The Government has announced a £300m investment in nuclear fuel development to strengthen supply for new energy generation projects.

    The funding will support domestic production of high-assay low-enriched uranium (HALEU), the specialist fuel required to power the next generation of nuclear reactors. Most advanced reactors require the fuel that is currently only commercially produced in Russia.

    The investment is part of plans to help deliver up to 24GW of clean, reliable nuclear power by 2050 - a quarter of the UK’s electricity needs.

    An additional £10m will be provided to develop the skills and sites to produce other advanced nuclear fuels in the UK, which the Government said would help to secure long term domestic nuclear fuel supply and support international allies.

    Secretary of State for Energy Security and Net Zero, Claire Coutinho, said: “Britain gave the world its first operational nuclear power plant, and now we will be the first nation in Europe outside of Russia to produce advanced nuclear fuel.

    “This will be critical for energy security at home and abroad and builds on Britain’s historic competitive advantages.”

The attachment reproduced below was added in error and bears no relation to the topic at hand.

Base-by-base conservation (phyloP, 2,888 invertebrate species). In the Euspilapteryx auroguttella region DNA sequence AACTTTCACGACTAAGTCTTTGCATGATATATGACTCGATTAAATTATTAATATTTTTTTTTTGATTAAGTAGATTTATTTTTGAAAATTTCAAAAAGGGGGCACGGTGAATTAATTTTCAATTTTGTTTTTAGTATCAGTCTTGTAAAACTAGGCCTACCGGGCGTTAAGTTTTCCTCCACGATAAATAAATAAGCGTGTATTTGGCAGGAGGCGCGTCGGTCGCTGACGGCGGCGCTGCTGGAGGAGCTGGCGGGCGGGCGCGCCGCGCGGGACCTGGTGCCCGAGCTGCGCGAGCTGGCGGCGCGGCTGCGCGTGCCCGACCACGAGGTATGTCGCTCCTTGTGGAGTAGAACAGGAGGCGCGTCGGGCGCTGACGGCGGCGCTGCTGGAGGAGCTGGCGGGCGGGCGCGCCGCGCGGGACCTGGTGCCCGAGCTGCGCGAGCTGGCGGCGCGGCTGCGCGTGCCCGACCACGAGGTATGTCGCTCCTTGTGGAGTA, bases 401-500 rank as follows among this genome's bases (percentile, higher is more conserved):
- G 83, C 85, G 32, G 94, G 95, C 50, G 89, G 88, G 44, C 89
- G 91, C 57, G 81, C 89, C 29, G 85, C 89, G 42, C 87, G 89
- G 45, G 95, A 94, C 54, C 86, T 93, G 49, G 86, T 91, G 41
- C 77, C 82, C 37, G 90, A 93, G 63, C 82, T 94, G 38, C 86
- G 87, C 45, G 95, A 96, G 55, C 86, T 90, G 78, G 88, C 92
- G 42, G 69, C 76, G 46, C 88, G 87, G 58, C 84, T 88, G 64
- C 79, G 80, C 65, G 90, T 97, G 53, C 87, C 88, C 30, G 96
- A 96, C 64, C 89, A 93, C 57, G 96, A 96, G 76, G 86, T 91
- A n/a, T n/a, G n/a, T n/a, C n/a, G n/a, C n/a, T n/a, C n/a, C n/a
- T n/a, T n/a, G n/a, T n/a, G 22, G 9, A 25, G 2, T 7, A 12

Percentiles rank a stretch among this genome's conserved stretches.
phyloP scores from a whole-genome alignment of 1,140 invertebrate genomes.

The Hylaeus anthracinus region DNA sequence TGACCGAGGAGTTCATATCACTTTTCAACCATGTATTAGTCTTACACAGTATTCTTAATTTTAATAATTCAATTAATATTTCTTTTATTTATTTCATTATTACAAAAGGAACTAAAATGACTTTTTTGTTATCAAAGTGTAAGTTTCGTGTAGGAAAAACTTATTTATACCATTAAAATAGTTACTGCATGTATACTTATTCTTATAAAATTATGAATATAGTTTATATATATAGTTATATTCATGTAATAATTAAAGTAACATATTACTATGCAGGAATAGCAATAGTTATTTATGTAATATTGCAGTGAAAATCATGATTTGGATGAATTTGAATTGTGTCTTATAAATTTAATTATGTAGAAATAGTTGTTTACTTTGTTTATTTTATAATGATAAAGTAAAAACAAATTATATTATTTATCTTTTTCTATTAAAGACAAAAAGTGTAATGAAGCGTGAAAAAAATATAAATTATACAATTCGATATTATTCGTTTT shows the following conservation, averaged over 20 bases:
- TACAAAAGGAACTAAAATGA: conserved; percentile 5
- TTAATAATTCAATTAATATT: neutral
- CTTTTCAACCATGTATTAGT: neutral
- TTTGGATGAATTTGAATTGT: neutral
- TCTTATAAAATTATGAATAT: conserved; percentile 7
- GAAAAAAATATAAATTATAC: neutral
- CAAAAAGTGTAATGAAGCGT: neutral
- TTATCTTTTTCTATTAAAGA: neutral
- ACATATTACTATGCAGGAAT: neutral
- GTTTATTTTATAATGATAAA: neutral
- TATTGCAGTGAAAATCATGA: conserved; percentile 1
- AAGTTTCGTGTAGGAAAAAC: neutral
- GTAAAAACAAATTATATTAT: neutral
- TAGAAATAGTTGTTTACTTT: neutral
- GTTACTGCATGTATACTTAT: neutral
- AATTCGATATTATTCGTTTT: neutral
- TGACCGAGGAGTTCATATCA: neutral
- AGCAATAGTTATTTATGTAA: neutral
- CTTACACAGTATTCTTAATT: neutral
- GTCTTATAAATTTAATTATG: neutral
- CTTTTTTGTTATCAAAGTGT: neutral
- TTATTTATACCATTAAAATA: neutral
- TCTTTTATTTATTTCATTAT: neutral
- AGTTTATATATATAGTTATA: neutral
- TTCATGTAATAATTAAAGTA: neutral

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  • Councils block 4.4GW of green energy projects

    A new study has found that 70 local councils have collectively opposed planning applications for 4.4GW worth of renewable energy projects.

    Analysis by the Britain Remade lobby group said that although over 350 councils have passed motions to help tackle climate change, receiving planning permission remains one of the most difficult aspects of installing renewable energy assets.

    Sam Richards, founder of Britain Remade, said it was “absurd” for local councils to declare a climate emergency and yet stand in the way of progression.

    “Across the country there is huge support for clean energy projects both large and small. But when these plans become part of the planning system, councils tend to hear from the most motivated voices – which unfortunately, tends to be the minority of people who are against a particular project,” he said Richards.

    “If we are to hit our 2050 net zero target and provide secure sources of clean energy that will help cut the energy bills of millions of people, local councils must match words with deeds.”

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  • Former minister resigns over oil and gas licences

    A former Conservative minister is resigning as an MP in protest over the Government’s plans for new oil and gas drilling licences.

    Chris Skidmore said a bill to guarantee annual licensing rounds would send a "global signal that the UK is rowing ever further back from its climate commitments".

    However, in an interview with the BBC Chanceller Jeremy Hunt said he profoundly disagreed with Skidmore’s view and said the annual licensing programme will help improve the UK's energy security.

    "The independent panel for climate change that we have in this country are very clear that even when we reach net zero in 2050, we will still get a significant proportion of our energy from fossil fuels, and domestic oil and gas is four times cleaner than imported oil and gas,” he said.